Although depositing spoil at sea has required a licence for many decades, the act of maintenance dredging itself became a licensable activity on 6 April 2014.
If your club or training centre plans to carry out maintenance/navigational dredging works, you may be required to apply for a marine licence from the Marine Management Organisation (MMO). If your works are within a Harbour Authority’s jurisdiction, you will also need to get permission from them (even if you do not require a marine licence).
The Marine and Coastal Access Act 2009 made it a licensable activity to carry out any form of dredging, whether or not involving the removal of any material from the sea or sea bed. The Act defines dredging activities as "including any device to move any material (whether or not suspended in water) from any part of the sea or sea bed to another part".
The introduction of this Act made the operation of maintenance dredging licensable for the first time, however when the Act came into effect in 2011, it allowed a period of transition during which low-risk dredging operations did not require a marine licence. This transitional period ended on 6 April 2014 when the dredging activity became regulated by the MMO. This includes dredging by hydraulic, agitation and dispersal methods which were previously unregulated.
Depending on the volume and regularity of your maintenance dredging activity, it may be exempt or eligible to go through the accelerated licensing process.
Maintenance dredging of not more than 500 cubic metres per campaign and no more than 1,500 cubic metres a year was made exempt in 2013. If your club’s dredging activity falls into this category, or can be altered to fit with these conditions, you will save yourself a lot of time and money. It is a Category 2 exempt activity and so requires notification to the MMO.
The MMO requires operators to register exempt dredging activity by notifying them through the online Marine Case Management System. There is no associated fee and the maintenance dredging can then be undertaken without the need for a licence. You can read more about exempt activities on the RYA website. For further information about exemptions, visit the MMO website or speak to an MMO case officer about your works on 0300 123 1032.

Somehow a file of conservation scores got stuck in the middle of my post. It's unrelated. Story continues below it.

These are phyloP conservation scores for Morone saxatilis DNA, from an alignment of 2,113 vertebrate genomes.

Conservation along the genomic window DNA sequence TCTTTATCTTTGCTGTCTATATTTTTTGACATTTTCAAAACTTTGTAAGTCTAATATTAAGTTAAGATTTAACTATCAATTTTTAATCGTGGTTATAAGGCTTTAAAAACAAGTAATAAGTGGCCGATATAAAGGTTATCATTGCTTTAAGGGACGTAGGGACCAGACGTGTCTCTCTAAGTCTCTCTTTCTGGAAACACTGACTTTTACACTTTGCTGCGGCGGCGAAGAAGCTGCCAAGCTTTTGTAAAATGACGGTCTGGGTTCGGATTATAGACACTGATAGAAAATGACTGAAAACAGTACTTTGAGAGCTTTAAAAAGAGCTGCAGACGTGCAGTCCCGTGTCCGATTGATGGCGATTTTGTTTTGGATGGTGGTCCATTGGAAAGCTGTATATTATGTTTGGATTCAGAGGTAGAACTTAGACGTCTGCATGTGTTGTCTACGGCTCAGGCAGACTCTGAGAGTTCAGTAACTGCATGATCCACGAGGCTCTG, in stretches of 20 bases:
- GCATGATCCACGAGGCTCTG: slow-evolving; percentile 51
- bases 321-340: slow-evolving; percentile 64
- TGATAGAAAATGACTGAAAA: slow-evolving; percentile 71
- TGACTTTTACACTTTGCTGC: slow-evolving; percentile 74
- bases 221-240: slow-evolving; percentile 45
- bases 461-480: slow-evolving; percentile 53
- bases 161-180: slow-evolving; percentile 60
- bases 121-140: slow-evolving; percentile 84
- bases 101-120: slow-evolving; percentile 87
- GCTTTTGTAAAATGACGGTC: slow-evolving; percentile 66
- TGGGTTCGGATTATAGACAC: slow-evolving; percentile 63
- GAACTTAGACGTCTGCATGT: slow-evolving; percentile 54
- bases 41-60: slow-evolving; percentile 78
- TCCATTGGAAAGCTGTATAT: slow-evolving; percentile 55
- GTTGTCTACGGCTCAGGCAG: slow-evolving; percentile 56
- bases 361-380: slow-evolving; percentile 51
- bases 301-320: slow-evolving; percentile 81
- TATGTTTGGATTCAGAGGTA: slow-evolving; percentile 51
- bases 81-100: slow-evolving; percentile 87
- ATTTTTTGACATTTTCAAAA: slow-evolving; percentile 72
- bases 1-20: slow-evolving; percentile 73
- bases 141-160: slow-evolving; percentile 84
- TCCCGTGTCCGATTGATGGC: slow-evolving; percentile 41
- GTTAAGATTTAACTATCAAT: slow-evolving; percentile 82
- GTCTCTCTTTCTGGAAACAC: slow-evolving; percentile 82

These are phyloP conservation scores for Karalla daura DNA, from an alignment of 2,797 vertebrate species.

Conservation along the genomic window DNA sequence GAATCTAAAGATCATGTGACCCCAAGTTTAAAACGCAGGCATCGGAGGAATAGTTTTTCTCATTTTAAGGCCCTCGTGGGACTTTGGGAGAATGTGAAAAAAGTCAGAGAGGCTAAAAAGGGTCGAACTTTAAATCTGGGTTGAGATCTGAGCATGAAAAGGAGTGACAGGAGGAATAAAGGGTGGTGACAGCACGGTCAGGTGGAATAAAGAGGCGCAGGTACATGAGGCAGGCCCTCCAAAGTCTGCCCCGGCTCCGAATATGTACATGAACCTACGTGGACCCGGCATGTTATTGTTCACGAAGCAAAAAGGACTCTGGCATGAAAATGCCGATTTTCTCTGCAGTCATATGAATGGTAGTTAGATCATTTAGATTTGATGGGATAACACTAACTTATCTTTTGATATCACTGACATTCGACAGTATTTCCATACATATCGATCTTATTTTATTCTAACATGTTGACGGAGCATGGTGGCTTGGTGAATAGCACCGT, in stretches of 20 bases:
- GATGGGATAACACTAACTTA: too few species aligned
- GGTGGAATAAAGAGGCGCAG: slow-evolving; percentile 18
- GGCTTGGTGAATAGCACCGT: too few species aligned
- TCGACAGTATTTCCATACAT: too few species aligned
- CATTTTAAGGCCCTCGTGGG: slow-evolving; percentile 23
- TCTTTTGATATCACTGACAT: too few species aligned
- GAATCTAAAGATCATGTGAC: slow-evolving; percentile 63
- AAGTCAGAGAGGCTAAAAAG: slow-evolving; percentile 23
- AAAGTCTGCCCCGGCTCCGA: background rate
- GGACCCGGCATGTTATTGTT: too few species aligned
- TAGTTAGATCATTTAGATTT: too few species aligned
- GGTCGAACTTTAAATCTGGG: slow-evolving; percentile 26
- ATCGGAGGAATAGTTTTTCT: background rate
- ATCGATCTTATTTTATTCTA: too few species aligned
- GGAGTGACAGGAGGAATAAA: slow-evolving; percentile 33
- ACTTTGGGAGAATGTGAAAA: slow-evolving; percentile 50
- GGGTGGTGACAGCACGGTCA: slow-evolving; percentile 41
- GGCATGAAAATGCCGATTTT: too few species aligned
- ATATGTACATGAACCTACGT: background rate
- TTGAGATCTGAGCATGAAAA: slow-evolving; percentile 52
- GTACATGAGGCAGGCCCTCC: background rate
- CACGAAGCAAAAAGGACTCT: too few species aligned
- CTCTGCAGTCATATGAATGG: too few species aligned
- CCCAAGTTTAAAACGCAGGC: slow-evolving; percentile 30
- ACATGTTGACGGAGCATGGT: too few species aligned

Accelerated licenses can be obtained for navigational dredging projects with a volume between 500 cubic metres and 3,000 cubic metres for each campaign and less than 10,000 cubic metres a year where:
The MMO aims to process accelerated licences within 20 working days of receiving a completed application.
Dredging activities licensed through the accelerated licensing process will only require surface samples that are representative of the area to be dredged. As such, no pre-application consultation will be required.
The following number of samples will be required for analysis:
The MMO no longer requires sediment samples to be analysed by the Centre for Environment, Fisheries & Aquaculture Science (Cefas). Instead, applicants can have samples analysed by their laboratory of choice, as long as their methods are in line with MMO sediment analysis guidelines. Results will need to be submitted with the dredging application, along with a map indicating where the sample(s) were taken.
The MMO are introducing a ‘self-certification’ process which will outline minimum standards, methodology and data requirements which must be met by laboratories for physical and chemical sediment analysis data to be acceptable for submission as supporting information to any marine licence application. This applies to applications both for the disposal of dredged material to sea and for dredging-only activities.
Navigational maintenance dredging of more than 10,000 cubic metres per annum, or which doesn’t meet any of the criteria listed above, will be subject to the full dredging licensing process.
Applications can be made for joint licences for dredging and disposal at sea and these licences can be issued for many years (typically 5-10 years). The MMO charge on an hourly basis for processing dredging applications so it is worth speaking to them early and doing as much pre-application work as possible. This should include formally approaching the Environment Agency and Natural England to to iron out any issues early and then get written copies of conditions to be met or letters of agreement. This will reduce the amount of time the MMO spends consulting and processing your licence, therefore reducing the overall cost of your dredging licence application.
For further information about marine licensing including dredging, visit the MMO website or speak to an MMO case officer about your works on 0300 123 1032. The first two hours of their advice on a project is not chargeable and you can also use this opportunity to get an estimate of the licence application fee.
Dredging applications of this scale will require sampling and sediment analysis to support your marine licence application and should be carried out before you submit your application. The criteria for sediment sampling are detailed on the MMO website. The MMO encourages applicants to approach them prior to submitting an application for dredging so that a sampling plan can be agreed in advance of sampling works.